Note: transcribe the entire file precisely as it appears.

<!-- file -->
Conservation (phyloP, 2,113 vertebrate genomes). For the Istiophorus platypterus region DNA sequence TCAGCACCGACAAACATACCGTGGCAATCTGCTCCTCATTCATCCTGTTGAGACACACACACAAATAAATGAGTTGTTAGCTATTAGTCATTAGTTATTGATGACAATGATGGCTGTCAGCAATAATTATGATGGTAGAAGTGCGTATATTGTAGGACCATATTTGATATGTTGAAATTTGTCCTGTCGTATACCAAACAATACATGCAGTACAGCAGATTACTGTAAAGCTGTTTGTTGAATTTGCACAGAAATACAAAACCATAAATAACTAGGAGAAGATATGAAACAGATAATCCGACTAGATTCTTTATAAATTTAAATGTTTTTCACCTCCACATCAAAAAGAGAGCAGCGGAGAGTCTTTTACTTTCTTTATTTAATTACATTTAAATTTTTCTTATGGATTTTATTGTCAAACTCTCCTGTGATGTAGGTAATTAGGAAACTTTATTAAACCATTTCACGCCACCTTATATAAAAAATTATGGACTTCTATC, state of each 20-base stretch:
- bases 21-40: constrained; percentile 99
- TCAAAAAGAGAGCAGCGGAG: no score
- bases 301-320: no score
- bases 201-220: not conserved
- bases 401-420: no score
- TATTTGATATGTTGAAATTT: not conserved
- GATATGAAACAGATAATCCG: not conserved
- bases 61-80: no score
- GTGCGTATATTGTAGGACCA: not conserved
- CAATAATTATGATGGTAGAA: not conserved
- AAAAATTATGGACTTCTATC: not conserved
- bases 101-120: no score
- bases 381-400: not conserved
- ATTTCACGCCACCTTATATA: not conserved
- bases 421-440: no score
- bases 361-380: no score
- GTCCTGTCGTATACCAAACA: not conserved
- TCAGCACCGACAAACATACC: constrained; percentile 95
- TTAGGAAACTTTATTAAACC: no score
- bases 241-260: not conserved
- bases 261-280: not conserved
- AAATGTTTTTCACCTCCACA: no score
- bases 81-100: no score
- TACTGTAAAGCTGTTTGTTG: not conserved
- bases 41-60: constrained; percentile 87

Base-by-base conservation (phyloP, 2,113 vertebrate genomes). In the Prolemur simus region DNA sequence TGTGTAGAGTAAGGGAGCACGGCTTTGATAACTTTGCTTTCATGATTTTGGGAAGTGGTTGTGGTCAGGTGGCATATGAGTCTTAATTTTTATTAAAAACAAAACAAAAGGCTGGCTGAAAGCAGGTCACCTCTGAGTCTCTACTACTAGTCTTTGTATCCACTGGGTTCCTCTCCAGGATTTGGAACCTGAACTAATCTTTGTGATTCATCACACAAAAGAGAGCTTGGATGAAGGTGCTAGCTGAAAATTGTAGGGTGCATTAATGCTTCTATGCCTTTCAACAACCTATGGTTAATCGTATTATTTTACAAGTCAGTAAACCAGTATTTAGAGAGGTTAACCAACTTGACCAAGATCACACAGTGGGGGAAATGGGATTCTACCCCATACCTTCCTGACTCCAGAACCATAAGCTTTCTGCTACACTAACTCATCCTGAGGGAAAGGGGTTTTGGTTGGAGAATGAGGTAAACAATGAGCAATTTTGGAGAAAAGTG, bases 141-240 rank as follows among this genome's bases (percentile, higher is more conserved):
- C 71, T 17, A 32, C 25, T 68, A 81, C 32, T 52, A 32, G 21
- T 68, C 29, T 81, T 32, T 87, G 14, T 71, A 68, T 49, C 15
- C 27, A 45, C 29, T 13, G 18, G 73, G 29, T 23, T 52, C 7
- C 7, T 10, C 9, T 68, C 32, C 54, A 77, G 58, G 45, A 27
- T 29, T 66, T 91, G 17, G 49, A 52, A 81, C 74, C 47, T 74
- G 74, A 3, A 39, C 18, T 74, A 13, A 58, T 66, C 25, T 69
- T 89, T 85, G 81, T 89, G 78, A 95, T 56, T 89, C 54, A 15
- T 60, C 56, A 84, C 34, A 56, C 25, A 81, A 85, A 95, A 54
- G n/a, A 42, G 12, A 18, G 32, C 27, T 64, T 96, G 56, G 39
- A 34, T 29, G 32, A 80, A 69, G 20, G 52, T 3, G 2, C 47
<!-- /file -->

Conservation (phyloP, 2,113 vertebrate genomes). For the Istiophorus platypterus region DNA sequence TCAGCACCGACAAACATACCGTGGCAATCTGCTCCTCATTCATCCTGTTGAGACACACACACAAATAAATGAGTTGTTAGCTATTAGTCATTAGTTATTGATGACAATGATGGCTGTCAGCAATAATTATGATGGTAGAAGTGCGTATATTGTAGGACCATATTTGATATGTTGAAATTTGTCCTGTCGTATACCAAACAATACATGCAGTACAGCAGATTACTGTAAAGCTGTTTGTTGAATTTGCACAGAAATACAAAACCATAAATAACTAGGAGAAGATATGAAACAGATAATCCGACTAGATTCTTTATAAATTTAAATGTTTTTCACCTCCACATCAAAAAGAGAGCAGCGGAGAGTCTTTTACTTTCTTTATTTAATTACATTTAAATTTTTCTTATGGATTTTATTGTCAAACTCTCCTGTGATGTAGGTAATTAGGAAACTTTATTAAACCATTTCACGCCACCTTATATAAAAAATTATGGACTTCTATC, state of each 20-base stretch:
- bases 21-40: constrained; percentile 99
- TCAAAAAGAGAGCAGCGGAG: no score
- bases 301-320: no score
- bases 201-220: not conserved
- bases 401-420: no score
- TATTTGATATGTTGAAATTT: not conserved
- GATATGAAACAGATAATCCG: not conserved
- bases 61-80: no score
- GTGCGTATATTGTAGGACCA: not conserved
- CAATAATTATGATGGTAGAA: not conserved
- AAAAATTATGGACTTCTATC: not conserved
- bases 101-120: no score
- bases 381-400: not conserved
- ATTTCACGCCACCTTATATA: not conserved
- bases 421-440: no score
- bases 361-380: no score
- GTCCTGTCGTATACCAAACA: not conserved
- TCAGCACCGACAAACATACC: constrained; percentile 95
- TTAGGAAACTTTATTAAACC: no score
- bases 241-260: not conserved
- bases 261-280: not conserved
- AAATGTTTTTCACCTCCACA: no score
- bases 81-100: no score
- TACTGTAAAGCTGTTTGTTG: not conserved
- bases 41-60: constrained; percentile 87

Base-by-base conservation (phyloP, 2,113 vertebrate genomes). In the Prolemur simus region DNA sequence TGTGTAGAGTAAGGGAGCACGGCTTTGATAACTTTGCTTTCATGATTTTGGGAAGTGGTTGTGGTCAGGTGGCATATGAGTCTTAATTTTTATTAAAAACAAAACAAAAGGCTGGCTGAAAGCAGGTCACCTCTGAGTCTCTACTACTAGTCTTTGTATCCACTGGGTTCCTCTCCAGGATTTGGAACCTGAACTAATCTTTGTGATTCATCACACAAAAGAGAGCTTGGATGAAGGTGCTAGCTGAAAATTGTAGGGTGCATTAATGCTTCTATGCCTTTCAACAACCTATGGTTAATCGTATTATTTTACAAGTCAGTAAACCAGTATTTAGAGAGGTTAACCAACTTGACCAAGATCACACAGTGGGGGAAATGGGATTCTACCCCATACCTTCCTGACTCCAGAACCATAAGCTTTCTGCTACACTAACTCATCCTGAGGGAAAGGGGTTTTGGTTGGAGAATGAGGTAAACAATGAGCAATTTTGGAGAAAAGTG, bases 141-240 rank as follows among this genome's bases (percentile, higher is more conserved):
- C 71, T 17, A 32, C 25, T 68, A 81, C 32, T 52, A 32, G 21
- T 68, C 29, T 81, T 32, T 87, G 14, T 71, A 68, T 49, C 15
- C 27, A 45, C 29, T 13, G 18, G 73, G 29, T 23, T 52, C 7
- C 7, T 10, C 9, T 68, C 32, C 54, A 77, G 58, G 45, A 27
- T 29, T 66, T 91, G 17, G 49, A 52, A 81, C 74, C 47, T 74
- G 74, A 3, A 39, C 18, T 74, A 13, A 58, T 66, C 25, T 69
- T 89, T 85, G 81, T 89, G 78, A 95, T 56, T 89, C 54, A 15
- T 60, C 56, A 84, C 34, A 56, C 25, A 81, A 85, A 95, A 54
- G n/a, A 42, G 12, A 18, G 32, C 27, T 64, T 96, G 56, G 39
- A 34, T 29, G 32, A 80, A 69, G 20, G 52, T 3, G 2, C 47